Akshaya is a 3rd year graduate student in the Genetics and Genomics program and works in Dr. Thomas Kepler’s lab in the Department of Microbiology. Her research primarily focuses on understanding the immunogenetics of rhesus macaque monkeys, which are currently used as animal models for HIV research. As part of her thesis project she will work on assembling the whole genome (WGS) of the rhesus macaque from one monkey and generate high-resolution immunoglobulin loci sequence information from nine additional macaques. This information will serve as a valuable reference while studying potential vaccine candidates to identify mutations that make them especially potent. In addition to this, the WGS of the rhesus macaque will open a new suite of tools in macaque biology and have far reaching impacts considering that these monkeys are used extensively in biomedical research.
Hila Milo Rasouly (Lu Lab)
Hila’s primary research interests in the laboratory of my PhD study focus on the genetics of kidney development and congenital anomalies of the kidney and urinary tract (CAKUT), a common birth defect in children. In the frame of my PhD research, I am combining human genetics, mouse molecular genetics, in vivo and in vitro technologies to identify novel causative and susceptibility genes for CAKUT. In one of my thesis research projects, I am using a mouse model to study the molecular function of a CAKUT candidate gene in kidney development and the pathogenesis of a specific genetic syndrome with a CAKUT phenotype. In another project, I am using microarray analysis to understand the kidney phenotype of a mouse model with a knockout mutation in a gene causing CAKUT. Finally, I am using whole exome sequencing technology on a human genetic project to identify the causative gene leading to CAKUT in a family that I helped to recruit. I received M.Sc. degree and a B.Sc. degree in Biology from the Tel Aviv University, Israel.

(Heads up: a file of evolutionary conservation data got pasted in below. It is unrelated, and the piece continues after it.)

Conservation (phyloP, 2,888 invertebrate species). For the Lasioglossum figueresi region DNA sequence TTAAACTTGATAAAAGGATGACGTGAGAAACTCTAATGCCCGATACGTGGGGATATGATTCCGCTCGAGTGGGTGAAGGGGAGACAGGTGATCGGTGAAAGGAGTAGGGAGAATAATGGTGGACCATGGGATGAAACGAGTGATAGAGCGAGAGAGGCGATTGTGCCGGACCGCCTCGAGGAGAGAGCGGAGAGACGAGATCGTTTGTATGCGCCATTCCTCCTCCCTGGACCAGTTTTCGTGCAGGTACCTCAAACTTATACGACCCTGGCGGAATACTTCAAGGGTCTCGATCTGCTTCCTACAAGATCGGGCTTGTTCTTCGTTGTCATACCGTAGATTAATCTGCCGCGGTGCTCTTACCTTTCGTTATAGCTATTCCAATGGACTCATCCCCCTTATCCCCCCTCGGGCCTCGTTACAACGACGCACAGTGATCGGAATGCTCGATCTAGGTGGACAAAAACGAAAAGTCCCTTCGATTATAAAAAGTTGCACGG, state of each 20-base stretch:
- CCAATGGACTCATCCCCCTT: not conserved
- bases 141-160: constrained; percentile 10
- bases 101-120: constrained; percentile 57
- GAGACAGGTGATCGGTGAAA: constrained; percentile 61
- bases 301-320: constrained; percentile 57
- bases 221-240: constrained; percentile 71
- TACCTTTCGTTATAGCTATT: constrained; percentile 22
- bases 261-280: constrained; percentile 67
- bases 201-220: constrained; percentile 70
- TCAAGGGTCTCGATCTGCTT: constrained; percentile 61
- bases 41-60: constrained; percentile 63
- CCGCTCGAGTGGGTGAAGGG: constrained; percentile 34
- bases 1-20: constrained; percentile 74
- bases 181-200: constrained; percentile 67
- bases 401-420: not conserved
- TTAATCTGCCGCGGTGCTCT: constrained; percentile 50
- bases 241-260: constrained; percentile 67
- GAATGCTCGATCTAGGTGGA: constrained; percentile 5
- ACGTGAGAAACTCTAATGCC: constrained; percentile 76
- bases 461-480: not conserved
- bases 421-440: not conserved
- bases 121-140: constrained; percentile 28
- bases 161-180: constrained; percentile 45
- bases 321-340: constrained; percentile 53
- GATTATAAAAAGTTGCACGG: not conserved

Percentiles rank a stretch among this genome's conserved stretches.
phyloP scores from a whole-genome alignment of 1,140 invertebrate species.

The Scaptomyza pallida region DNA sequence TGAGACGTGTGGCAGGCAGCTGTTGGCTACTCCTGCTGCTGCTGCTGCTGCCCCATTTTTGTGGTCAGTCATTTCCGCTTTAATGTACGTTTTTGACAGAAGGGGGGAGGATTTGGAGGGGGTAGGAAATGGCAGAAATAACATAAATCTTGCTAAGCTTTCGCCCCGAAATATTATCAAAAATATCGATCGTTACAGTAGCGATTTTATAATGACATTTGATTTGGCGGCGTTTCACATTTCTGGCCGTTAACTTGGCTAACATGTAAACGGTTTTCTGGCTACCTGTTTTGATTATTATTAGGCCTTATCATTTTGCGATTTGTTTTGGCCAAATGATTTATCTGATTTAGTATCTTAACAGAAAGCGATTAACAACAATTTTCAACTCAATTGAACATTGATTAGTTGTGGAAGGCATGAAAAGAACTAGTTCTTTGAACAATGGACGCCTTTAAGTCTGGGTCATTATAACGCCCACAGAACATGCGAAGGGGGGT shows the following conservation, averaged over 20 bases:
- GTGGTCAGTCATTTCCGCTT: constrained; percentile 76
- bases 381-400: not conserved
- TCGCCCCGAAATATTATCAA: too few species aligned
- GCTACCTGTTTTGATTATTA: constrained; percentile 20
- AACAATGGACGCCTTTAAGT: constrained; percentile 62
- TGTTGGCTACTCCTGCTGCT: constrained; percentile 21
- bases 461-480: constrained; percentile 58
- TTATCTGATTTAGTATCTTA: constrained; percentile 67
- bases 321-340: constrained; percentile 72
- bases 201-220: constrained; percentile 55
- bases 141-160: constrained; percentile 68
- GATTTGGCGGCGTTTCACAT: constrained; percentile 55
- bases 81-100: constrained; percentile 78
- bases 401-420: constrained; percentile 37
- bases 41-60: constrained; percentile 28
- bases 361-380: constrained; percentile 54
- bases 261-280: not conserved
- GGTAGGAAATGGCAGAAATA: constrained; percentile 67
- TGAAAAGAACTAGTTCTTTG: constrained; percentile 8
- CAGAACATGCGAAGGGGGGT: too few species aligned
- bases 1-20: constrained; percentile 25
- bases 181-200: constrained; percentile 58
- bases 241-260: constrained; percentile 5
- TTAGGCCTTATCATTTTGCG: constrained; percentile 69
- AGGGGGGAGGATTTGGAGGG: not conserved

Chen Khuan Wong (Thiagalingam Lab)
Chen’s research focuses on studying the association between Smad4 defect and metastasis, a major cause of cancer death, in colon cancer. Smad4 is a tumor suppressor which localizes to 18q, a chromosomal region with frequent loss of heterozygosity in advanced disease stage. Smad4 plays a central role in the TGF-beta antigrowth signaling pathway and its loss of function is associated withpoor prognosis and chemotherapeutic resistance in colon cancer. Currently, I am working on identifying Smad4 interacting transcription factors and cofactors, which may serve as targets that become alternatively inactivated, culminating in loss of metastasis suppression.